I’m thinking Jimmy Saville, the BBC and now the NHS, News International, Hacking, Leveson, and Hillsborough. Even Andy Murray, in his most successful year yet, had his accomplishments foreshadowed, rooted, and understood in the context of his distant predecessor Bunny Austin (not after the successes, before them; remember?). Now we’re talking about an inquiry into the police’s handling of the miners’ strike in 1984. It already has a name: the Orgreave Inquiry.

It’s particularly our critical revisiting of the culture of bygone show-business that’s bothering me. Don’t get me wrong: we should be doing it. But with the daily emergence of new victims, new accusations, proofs and heresay, I can’t help dreading the fall from grace of an as yet unknown childhood hero.

Who’s it going to be? What horrors remain to be uncovered in 2012?

Dear me

Uncategorized — Tags: , , — comelybankingcrisis @ 3:20 pm

Dear, dear, dear, dear me.

Killian, what is going on here? Not good enough, not good enough! Fallow might be a good idea in agriculture, but in blogging it’s plain lazy.

I never thought I would write this, but it has come to the point when I don’t even want to log into my blogging account for fear of becoming truely mindful of how long it’s been since my last post and how many readers have rightfully fecked off.

Commitment is what I need. Perseverence, descipline, application.

As many a middle-of-the-road blogger would ask, what do you think?

Sing me out Deep Pruple!

http://www.youtube.com/watch?v=U8FtqOzZwIg

FOMO: the Curse of the Edinburgh Fringe

My girlfriend recently told me about a conversation she had had with a friend during which they both agreed that they suffered from FOMO.   Learning about FOMO – Fear of Missing Out – was a liberating experience, especially learning that it was a shared condition.  And what a lifelong curse it’s been.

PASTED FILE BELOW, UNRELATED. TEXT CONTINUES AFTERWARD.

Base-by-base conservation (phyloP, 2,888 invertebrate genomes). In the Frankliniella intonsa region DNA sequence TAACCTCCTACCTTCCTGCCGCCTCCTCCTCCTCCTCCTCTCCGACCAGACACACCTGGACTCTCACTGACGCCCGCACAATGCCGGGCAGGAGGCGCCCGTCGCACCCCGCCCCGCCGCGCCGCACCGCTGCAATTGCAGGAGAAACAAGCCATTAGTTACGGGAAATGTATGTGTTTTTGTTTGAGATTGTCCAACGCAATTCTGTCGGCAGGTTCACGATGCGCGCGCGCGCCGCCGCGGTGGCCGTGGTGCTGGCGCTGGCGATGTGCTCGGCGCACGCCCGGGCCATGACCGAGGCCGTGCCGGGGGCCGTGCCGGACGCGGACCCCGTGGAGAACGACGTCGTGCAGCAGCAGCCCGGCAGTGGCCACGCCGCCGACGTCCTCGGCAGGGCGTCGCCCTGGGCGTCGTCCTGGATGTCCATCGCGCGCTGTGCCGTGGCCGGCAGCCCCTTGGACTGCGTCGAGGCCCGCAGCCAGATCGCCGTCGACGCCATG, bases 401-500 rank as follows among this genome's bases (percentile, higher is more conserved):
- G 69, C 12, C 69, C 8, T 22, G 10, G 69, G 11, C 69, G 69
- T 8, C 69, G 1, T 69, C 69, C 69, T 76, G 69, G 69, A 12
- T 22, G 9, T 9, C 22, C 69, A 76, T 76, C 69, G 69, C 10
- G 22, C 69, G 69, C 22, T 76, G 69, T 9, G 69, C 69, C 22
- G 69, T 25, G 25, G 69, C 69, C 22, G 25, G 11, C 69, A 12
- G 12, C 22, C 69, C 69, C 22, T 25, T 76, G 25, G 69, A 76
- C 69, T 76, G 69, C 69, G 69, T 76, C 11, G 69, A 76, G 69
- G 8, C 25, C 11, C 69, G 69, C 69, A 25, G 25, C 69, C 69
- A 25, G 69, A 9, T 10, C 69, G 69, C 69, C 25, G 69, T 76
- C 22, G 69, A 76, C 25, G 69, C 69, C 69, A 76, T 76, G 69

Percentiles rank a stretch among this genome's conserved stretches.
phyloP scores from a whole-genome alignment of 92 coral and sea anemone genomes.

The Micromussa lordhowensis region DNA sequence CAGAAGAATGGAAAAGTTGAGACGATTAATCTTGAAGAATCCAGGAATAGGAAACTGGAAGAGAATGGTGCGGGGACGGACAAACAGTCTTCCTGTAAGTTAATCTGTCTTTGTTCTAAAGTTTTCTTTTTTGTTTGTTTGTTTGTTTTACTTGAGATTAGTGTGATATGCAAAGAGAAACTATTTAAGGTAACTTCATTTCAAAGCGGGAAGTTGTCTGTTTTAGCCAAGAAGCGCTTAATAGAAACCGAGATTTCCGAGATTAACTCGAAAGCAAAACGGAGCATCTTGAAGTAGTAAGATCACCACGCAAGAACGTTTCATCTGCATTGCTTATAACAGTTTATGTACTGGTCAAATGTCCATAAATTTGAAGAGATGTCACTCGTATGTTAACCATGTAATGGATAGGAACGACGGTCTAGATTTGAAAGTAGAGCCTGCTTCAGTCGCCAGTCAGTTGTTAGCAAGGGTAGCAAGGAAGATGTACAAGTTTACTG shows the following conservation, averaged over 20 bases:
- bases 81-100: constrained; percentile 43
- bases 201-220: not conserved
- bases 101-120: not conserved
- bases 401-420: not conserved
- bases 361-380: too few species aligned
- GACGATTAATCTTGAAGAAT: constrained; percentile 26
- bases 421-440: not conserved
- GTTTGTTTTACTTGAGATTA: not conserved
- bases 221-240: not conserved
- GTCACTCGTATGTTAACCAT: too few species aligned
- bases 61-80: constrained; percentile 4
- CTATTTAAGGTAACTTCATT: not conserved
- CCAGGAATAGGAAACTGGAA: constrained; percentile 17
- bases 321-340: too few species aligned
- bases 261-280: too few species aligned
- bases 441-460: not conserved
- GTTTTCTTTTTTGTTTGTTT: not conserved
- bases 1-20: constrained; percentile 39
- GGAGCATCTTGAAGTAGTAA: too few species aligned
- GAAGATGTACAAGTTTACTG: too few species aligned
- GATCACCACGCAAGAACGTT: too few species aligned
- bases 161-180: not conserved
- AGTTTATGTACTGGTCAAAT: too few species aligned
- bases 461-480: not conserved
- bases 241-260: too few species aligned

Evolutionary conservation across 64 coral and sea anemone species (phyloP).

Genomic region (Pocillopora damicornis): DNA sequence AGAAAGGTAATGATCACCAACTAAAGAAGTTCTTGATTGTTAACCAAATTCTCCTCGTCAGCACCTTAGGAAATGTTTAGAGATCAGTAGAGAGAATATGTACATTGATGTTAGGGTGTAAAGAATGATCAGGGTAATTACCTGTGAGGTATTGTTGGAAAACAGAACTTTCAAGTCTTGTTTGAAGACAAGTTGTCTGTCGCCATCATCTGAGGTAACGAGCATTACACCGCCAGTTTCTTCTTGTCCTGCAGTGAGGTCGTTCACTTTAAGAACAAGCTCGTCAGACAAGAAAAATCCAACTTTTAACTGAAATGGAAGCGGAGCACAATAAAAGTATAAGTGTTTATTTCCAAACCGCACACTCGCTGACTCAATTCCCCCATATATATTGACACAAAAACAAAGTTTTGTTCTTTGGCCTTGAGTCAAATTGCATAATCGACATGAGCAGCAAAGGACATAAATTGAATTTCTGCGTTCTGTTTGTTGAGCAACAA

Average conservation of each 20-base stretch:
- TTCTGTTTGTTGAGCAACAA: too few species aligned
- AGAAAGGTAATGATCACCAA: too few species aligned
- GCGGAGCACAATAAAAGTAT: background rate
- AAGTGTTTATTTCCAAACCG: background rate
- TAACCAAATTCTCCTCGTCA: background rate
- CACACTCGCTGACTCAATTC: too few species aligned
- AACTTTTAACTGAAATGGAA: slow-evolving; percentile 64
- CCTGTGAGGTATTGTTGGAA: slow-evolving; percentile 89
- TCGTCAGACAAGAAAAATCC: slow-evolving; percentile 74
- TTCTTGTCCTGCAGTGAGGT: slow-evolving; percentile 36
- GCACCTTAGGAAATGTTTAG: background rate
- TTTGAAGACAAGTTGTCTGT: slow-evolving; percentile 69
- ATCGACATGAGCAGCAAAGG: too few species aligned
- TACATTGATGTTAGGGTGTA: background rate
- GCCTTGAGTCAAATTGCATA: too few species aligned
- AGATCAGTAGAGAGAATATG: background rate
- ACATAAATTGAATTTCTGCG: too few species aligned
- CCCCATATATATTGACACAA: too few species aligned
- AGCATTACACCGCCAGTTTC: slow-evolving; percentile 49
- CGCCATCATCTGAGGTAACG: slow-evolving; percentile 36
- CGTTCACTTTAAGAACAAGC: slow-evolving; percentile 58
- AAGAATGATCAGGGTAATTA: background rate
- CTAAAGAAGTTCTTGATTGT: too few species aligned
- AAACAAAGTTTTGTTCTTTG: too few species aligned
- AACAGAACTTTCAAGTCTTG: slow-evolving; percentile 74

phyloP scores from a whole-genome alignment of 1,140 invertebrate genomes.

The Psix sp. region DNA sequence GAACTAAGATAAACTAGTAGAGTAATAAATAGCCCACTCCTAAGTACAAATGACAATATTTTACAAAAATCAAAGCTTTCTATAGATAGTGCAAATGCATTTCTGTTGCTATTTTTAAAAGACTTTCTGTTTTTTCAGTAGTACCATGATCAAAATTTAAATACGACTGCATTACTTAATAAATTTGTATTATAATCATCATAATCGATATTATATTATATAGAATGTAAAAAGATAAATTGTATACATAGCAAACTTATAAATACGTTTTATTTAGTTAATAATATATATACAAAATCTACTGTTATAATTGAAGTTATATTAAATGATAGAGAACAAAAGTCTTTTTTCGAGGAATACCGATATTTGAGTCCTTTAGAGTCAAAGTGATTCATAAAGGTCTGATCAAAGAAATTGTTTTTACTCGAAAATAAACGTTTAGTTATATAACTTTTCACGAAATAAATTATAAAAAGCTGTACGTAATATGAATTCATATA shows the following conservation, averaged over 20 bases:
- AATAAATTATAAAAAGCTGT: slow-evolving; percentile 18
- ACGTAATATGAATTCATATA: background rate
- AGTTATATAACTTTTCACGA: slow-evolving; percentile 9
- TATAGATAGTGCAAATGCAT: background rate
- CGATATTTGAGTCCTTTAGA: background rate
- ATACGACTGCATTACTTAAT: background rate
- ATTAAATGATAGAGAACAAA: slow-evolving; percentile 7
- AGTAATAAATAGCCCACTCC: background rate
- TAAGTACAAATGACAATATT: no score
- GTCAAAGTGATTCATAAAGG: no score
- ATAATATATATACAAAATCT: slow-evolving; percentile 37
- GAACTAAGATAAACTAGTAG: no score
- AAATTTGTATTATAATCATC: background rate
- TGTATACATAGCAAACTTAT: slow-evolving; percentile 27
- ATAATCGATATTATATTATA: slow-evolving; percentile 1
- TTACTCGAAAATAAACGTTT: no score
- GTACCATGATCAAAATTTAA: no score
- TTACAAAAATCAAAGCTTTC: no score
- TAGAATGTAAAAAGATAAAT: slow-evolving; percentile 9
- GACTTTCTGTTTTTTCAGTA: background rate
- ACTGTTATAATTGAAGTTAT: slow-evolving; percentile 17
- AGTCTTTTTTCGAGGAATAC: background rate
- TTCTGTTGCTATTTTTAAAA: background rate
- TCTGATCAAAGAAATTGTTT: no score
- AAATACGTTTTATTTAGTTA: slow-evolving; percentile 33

FOMO leads to budgetary problems, unnecessary student drinking and manys a night out that would probably have been best avoided, but you just had to be there in case something amazing happened.  That feeling you get when you ask your jittering self why you had coffee with those two boring oddballs when you’d already just had a cup.  FOMO did that.  I suppose suffering from FOMO is the opposite to being misanthropic, but it may make misanthropists of us all yet; FOMO earns you unwanted friends!

Anyway, if you’re a fellow FOMO sufferer, there’s nothing worse than the Edinburgh Festival Fringe to exacerbate the condition.  Hundreds, nay, THOUSANDS, of shows going on all around Edinburgh, crowds of revellers on the street, open air bars.  I could probably go to several shows a day for the entire festival and would still suffer from FOMO.  There is, to be frank, never enough time or money to see everything you need to see.

But, relief.  It’s over and I enjoyed it despite the psychosocial menace of it.  Thanks, Edinburgh Fringe for another good year and by all accounts a record-breaking one in terms of ticket sales.  Goodbye Fringe, hello again Edinburgh.

Here’s my final review from this year’s Fringe, first published, like the rest, on The Skinny’s website. A great Australian comic called Adam Vincent.  He gets three stars from me because although the show is good, it’s a bit too sleepy for the Fringe if you ask me.  But the show was very good and I would recommend it.

Adam Vincent @ Assembly

Adam Vincent’s masked, apparently slumbering, presence on the darkened stage as the audience enters lends a feeling of nervous anticipation to this intimate venue. He rouses and addresses the audience in a hushed voice: the subject is the half-life of the early morning wake-up and commute; the soporific tone is set.